By Cindy Coloma
Luke stared at his phone. His screensaver showed his wife and daughter smiling back at him in the picture he’d snapped last year on vacation.
Shortly after they returned from their trip, things began falling apart. Luke had been drinking since his college days, but in the last year something had shifted. He no longer could make it through lunchtime without desperately needing a drink. He found it hard to manage the daily details of his small construction business, and he was losing money on jobs that normally brought him a profit.
Luke’s wife Molly was not happy this morning when he told her he couldn’t coach their daughter’s soccer team this year. He said he was too busy at work, but the truth was that he knew he couldn’t manage it. He was spinning out of control.
He considered detox a few months ago, and had found a good treatment facility near him, but the fear of the withdrawal symptoms and the entire process freaked him out. He had tried to detox at home over a long weekend, but he became so sick he couldn’t follow through.
Questions swirled in his mind as he thought about calling the detox facility’s information line. What was the process like? How would he tell Molly? How sick would he feel? How long would it take? The fear and uncertainty made his head spin. Luke reached a shaky hand out and picked up his phone. He knew it was time to change, even if he wasn’t sure how that would look.
Fear of the Unknown
It’s easy to be anxious and worried about detox. Anyone who has experienced the beginning symptoms of withdrawal or has tried to detox on their own knows it’s no joke. Some of the common concerns associated with detox are:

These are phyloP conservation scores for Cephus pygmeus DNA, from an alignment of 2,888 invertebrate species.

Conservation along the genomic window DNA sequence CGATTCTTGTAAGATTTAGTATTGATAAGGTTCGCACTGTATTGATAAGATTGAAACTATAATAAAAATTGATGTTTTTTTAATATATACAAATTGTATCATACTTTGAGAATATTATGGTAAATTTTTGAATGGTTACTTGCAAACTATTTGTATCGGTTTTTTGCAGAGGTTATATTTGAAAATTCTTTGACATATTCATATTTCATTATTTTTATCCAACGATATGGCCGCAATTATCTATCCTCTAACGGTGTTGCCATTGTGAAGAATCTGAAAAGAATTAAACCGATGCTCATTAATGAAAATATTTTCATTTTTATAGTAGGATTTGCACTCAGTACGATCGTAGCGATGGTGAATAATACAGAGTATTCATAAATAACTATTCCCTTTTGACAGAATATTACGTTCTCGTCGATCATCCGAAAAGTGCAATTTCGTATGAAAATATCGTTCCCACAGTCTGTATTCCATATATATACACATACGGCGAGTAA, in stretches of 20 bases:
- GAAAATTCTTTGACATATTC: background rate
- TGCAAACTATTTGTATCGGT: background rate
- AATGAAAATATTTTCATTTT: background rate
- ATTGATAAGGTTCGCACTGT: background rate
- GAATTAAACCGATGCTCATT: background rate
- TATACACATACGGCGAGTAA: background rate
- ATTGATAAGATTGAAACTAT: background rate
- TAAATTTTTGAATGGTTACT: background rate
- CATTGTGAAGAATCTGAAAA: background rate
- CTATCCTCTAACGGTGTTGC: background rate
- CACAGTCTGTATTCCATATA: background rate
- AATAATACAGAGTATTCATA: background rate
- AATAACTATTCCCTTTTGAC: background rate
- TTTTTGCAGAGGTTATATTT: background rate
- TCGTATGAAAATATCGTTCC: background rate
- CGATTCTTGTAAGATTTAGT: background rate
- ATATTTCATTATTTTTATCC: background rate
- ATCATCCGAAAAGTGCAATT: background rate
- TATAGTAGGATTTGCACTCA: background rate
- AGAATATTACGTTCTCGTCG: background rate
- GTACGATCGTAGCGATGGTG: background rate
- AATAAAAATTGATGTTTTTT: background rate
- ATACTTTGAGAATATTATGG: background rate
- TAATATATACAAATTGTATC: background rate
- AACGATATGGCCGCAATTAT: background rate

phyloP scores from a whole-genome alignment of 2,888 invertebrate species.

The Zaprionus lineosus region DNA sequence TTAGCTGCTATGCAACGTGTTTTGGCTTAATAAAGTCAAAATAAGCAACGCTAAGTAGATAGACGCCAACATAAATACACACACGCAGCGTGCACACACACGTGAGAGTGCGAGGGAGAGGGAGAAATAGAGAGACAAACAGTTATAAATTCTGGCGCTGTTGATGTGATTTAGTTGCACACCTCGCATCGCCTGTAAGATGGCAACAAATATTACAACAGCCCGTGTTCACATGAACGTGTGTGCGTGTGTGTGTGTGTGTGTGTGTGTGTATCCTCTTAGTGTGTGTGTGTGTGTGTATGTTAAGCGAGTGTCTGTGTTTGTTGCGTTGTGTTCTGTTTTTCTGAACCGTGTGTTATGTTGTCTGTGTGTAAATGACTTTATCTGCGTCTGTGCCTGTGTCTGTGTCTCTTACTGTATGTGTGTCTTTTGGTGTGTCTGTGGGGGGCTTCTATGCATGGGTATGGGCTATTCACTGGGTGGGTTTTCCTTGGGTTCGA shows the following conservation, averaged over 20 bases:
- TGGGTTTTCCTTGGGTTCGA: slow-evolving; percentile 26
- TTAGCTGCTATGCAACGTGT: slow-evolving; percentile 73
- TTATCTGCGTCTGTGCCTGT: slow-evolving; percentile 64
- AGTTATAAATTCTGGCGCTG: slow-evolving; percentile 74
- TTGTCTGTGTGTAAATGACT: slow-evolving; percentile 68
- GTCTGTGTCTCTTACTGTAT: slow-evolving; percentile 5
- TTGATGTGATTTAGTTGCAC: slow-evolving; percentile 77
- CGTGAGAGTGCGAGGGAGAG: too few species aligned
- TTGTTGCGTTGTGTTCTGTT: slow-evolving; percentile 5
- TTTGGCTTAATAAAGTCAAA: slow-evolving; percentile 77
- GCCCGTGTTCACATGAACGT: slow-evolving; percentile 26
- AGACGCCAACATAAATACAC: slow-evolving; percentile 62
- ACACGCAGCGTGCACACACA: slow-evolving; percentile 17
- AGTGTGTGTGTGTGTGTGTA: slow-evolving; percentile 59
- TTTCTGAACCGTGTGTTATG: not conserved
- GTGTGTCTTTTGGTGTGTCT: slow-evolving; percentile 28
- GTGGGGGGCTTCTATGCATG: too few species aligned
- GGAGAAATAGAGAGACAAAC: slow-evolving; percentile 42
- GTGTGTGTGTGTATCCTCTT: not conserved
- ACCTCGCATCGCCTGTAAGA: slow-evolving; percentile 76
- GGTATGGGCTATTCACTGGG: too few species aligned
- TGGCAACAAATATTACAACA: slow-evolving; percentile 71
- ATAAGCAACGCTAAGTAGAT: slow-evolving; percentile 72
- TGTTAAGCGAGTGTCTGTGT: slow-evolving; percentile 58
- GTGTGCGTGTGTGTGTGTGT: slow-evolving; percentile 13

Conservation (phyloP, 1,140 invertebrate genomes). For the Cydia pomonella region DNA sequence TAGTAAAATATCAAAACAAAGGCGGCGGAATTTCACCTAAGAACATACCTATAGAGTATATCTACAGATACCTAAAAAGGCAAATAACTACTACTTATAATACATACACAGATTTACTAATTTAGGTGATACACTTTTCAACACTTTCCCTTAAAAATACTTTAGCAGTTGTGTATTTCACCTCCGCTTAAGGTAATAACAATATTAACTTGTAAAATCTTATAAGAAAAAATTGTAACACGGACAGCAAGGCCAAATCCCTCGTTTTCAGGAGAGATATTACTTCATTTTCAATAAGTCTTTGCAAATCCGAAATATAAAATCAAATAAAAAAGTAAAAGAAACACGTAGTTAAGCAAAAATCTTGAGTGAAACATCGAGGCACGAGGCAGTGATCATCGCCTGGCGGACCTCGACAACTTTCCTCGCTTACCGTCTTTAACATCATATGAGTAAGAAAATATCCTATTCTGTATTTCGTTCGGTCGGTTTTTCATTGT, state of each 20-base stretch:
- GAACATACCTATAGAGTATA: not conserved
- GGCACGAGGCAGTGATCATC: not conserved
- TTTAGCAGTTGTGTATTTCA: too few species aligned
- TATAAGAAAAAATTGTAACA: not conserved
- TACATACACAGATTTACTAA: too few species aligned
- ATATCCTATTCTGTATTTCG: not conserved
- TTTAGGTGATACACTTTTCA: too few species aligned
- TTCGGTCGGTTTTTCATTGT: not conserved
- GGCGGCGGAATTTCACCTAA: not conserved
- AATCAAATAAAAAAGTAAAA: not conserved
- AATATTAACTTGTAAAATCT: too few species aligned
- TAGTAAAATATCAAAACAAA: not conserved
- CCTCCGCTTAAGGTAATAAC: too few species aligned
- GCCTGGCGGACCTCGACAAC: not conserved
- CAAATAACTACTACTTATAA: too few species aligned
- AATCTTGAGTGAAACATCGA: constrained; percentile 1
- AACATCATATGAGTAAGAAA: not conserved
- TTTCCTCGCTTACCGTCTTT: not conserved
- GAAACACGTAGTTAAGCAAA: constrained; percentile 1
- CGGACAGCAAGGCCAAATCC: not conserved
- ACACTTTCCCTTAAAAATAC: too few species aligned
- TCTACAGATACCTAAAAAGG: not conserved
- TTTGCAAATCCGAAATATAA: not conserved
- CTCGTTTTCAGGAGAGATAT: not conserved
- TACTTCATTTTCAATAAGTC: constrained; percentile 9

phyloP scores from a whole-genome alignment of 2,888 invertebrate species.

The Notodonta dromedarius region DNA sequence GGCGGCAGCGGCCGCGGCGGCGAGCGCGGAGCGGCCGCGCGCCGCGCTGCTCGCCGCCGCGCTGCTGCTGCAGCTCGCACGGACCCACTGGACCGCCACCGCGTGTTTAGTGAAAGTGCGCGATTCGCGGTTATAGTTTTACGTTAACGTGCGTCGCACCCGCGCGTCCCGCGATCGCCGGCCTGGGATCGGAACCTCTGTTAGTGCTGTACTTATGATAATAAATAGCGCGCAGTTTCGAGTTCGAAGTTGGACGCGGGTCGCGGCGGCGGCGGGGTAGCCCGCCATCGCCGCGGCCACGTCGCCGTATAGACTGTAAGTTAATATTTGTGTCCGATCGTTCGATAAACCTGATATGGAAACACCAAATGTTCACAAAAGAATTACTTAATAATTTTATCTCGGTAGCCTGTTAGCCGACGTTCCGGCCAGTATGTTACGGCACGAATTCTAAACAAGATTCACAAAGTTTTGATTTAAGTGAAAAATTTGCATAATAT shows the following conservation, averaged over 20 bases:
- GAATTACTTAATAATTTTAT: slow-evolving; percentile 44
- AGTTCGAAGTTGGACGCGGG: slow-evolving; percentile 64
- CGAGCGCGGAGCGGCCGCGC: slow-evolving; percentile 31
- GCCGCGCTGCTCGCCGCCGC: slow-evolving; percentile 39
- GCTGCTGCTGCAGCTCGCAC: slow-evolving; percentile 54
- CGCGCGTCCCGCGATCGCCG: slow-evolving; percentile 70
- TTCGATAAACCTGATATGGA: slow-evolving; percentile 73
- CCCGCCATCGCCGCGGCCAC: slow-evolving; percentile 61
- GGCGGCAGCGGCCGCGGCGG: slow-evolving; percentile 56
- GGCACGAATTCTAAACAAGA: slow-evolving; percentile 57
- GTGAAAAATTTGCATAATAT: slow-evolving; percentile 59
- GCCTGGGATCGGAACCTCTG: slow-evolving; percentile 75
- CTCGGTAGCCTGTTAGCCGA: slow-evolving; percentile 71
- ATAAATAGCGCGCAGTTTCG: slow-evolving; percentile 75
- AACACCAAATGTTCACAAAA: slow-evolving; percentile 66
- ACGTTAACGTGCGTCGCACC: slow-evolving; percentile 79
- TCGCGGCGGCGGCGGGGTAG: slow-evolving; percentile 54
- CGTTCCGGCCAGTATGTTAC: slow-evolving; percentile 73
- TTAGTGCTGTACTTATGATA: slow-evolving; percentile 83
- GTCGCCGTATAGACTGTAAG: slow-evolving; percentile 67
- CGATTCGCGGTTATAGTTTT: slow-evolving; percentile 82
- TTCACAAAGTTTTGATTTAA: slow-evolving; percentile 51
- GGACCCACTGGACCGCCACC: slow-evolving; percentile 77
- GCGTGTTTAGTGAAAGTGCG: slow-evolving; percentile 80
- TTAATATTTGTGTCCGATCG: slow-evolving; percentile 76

Deciding to detox is a big step, and these are valid feelings and concerns. But at some point, we have to choose action over our excuses and step toward the hard thing.
The truth is, we often make important decisions and take big steps to live the life we want. Sobriety doesn’t come easy. Overcoming addiction disorders takes determination and support. It’s a fight. The best way to overcome our fear and anxiety about detox is to understand the process.
What Is Detox?
First of all, it’s important to understand that detox is not treatment. It is a crucial first step in recovery from your addiction disorder.1 The goal of detox is to get you through the initial step of clearing substances out of your body so you can begin treatment. While some people are able to detox on their own, it’s a dangerous risk. Most professionals don’t recommend detox without medical supervision.2
What Can Someone in Medical Detox Expect From the Experience?
Usually detox begins with a medical evaluation and exam to help the detox team understand the type of support you’ll need during detox. They may draw blood for lab tests and perform other tests to evaluate your physical and mental health.1
Depending on the outcome of the evaluation, your medical professional will recommend either inpatient (a residential stay at a hospital, clinic or rehab center) or outpatient detox (you sleep at home during the night but come for detox treatment during the day.) Depending on your situation, medicine might help you through the withdrawal symptoms. Your detox team will monitor you closely during the process until you are stable. Once detox is complete, you can begin treatment.
There is hope. Detox is the first step to saving your life, and you are not alone in it. For information on how Lakeside Behavioral Health System can help you navigate detox and treatment, please call us today.
1 “Alcohol Detox and Rehab Programs: What to Know.” WebMD, Accessed February 27, 2018.
2 Taite, Richard. “Medically Supervised Alcohol Detox Aids Alcoholism Recovery.” Psychology Today, November 18, 2013.
3 Cosgrove, Jaclyn. “What’s it like: To go through medical detox” NewsOK, April 7, 2013.Share